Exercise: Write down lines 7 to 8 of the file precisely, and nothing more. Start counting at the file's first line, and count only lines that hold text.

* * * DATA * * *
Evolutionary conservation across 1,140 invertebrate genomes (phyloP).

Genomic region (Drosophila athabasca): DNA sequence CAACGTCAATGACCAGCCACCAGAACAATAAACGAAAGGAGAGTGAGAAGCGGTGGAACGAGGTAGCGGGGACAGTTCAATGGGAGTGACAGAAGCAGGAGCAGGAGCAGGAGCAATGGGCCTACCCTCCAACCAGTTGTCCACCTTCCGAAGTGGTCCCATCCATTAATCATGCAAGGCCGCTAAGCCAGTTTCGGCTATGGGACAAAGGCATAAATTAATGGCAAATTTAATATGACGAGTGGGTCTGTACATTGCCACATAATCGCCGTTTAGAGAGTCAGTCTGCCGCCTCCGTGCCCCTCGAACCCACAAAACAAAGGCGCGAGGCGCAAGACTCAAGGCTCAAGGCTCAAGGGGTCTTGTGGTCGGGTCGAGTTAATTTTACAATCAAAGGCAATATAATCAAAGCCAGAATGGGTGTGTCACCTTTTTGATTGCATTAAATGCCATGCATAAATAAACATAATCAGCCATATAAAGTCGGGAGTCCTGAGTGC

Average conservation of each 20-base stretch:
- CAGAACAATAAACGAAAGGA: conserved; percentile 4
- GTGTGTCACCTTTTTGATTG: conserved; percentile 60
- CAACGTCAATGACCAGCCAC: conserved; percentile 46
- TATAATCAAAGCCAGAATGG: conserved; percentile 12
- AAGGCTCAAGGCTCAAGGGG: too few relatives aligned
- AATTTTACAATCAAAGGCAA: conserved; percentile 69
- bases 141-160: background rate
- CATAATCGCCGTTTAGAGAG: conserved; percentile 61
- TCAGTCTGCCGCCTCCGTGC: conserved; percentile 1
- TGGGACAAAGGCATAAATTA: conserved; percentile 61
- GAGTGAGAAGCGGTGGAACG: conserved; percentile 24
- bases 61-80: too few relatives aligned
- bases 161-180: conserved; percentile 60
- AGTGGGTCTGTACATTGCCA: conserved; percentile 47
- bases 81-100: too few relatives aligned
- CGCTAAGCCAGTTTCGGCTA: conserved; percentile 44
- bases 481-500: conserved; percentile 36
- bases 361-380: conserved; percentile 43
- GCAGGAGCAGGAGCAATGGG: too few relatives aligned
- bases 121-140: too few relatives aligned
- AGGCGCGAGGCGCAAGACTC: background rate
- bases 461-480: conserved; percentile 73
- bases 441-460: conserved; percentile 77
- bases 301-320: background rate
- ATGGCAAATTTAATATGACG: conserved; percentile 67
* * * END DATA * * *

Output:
- TATAATCAAAGCCAGAATGG: conserved; percentile 12
- AAGGCTCAAGGCTCAAGGGG: too few relatives aligned